Perspectives on Use of Sensored Medication Devices From Patients With Multiple Myeloma

Share this content:
MM meds are taken according to complex schedules, which makes medication adherence a common problem.
MM meds are taken according to complex schedules, which makes medication adherence a common problem.

Multiple myeloma medications are commonly taken orally and require additional supportive medication to combat adverse effects. They are also taken according to complex schedules, which makes medication adherence a frequent problem. In a study published in JMIR Cancer, researchers assessed potential barriers to medication adherence and gauged patient interest in sensored medication devices (SMDs).

Sensored medication devices utilize technology to capture patient behaviors related to medication taking and aid in mitigating future missed doses. SMDs range in complexity; its simple version is a modified cap or lid that fit onto traditional medication bottles. They are equipped with an alarm feature, such as a sound or a light that can be programmed to specific times according to the medication regimen. Some also record the date and time of cap removal, whereas more advanced SMDs also send reminder text messages and phone calls to patients and providers. 

Participants were mostly African American (80%), and a total of 20 participants had a mean age of 56. The majority of the patients reported being comfortable using the internet, text messaging, and using cell phone apps. Patients were interviewed about their current medication use, attitudes, medication adherence, and opinions on barriers and facilitators to medication adherence. The participants took an average of 13 medications. Fourteen reported missed doses for a variety of reasons, including fatigue, illness, busy schedule, forgetting, or side effects.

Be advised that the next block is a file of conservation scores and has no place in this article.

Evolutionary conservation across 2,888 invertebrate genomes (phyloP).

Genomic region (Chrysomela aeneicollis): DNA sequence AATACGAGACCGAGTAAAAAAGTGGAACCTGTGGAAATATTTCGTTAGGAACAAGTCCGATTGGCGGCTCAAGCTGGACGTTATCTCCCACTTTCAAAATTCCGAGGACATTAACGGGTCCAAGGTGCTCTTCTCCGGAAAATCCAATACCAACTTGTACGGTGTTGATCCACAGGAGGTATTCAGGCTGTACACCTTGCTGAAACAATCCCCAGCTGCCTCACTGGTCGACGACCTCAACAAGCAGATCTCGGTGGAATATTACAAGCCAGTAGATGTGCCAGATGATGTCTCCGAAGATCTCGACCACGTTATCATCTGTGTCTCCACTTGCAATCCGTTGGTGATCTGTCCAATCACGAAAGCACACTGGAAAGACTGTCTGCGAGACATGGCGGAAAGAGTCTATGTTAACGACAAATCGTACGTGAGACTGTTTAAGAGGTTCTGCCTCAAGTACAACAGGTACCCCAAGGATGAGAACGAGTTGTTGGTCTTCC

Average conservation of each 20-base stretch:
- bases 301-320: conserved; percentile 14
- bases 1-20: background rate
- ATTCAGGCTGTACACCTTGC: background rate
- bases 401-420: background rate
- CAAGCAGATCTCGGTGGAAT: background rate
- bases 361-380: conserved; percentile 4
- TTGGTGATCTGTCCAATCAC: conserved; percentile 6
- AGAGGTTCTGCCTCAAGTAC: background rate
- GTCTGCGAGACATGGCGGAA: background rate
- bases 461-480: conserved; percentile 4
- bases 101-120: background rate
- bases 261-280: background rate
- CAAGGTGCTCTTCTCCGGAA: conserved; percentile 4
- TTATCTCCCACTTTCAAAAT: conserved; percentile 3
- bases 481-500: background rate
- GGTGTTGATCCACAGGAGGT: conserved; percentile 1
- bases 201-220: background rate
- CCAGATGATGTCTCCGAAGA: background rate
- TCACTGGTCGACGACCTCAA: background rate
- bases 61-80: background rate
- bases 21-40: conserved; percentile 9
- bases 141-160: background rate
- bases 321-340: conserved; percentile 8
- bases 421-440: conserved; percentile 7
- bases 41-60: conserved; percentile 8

Participants were shown two different SMD bottles and subsequently asked about their reactions to the device. Patient reactions ranged from complete lack of interest to great interest. Some reported concerns about SMDs were privacy issues, additional costs, and the large size of the bottle. Regardless, 60% of patients were interested in possibly using the device. The study authors are planning a future feasibility trial.

Reference

Asfaw AA, Yan CH, Sweiss K, et al. Barriers and facilitators of using sensored medication adherence devices in a diverse sample of patients with multiple myeloma: qualitative study. JMIR Cancer 2018;4(2).

You must be a registered member of ONA to post a comment.

Sign Up for Free e-newsletters



Regimen and Drug Listings

GET FULL LISTINGS OF TREATMENT Regimens and Drug INFORMATION

Bone Cancer Regimens Drugs
Brain Cancer Regimens Drugs
Breast Cancer Regimens Drugs
Endocrine Cancer Regimens Drugs
Gastrointestinal Cancer Regimens Drugs
Genitourinary Cancer Regimens Drugs
Gynecologic Cancer Regimens Drugs
Head and Neck Cancer Regimens Drugs
Hematologic Cancer Regimens Drugs
Lung Cancer Regimens Drugs
Other Cancers Regimens
Rare Cancers Regimens
Skin Cancer Regimens Drugs